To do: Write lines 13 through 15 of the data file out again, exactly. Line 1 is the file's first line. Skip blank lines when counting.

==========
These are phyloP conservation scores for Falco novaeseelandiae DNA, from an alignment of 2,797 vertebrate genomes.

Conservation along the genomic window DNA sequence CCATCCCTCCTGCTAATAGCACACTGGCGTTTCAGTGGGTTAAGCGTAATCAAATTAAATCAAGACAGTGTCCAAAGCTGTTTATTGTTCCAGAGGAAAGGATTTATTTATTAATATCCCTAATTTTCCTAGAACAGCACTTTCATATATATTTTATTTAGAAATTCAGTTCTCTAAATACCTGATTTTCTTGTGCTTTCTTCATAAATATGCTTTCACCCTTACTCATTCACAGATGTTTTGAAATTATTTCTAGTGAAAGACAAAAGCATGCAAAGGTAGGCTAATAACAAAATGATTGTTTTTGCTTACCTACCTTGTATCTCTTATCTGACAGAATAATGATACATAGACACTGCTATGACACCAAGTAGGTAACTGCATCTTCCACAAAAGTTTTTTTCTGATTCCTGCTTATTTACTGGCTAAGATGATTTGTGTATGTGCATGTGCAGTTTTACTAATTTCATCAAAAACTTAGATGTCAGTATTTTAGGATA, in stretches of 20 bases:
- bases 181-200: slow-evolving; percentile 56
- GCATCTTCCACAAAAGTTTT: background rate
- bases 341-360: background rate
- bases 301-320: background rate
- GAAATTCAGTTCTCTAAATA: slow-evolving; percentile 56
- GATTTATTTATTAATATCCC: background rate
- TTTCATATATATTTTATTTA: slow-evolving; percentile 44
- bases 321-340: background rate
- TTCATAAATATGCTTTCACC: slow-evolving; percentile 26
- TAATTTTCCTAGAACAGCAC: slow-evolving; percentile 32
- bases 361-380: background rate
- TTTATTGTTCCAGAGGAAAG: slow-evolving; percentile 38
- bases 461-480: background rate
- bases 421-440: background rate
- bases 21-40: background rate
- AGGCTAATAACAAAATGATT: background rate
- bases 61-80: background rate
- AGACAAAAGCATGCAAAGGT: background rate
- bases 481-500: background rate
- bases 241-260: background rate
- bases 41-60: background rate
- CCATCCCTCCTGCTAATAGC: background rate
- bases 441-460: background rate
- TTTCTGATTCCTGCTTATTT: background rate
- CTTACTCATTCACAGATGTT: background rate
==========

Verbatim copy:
- bases 361-380: background rate
- TTTATTGTTCCAGAGGAAAG: slow-evolving; percentile 38
- bases 461-480: background rate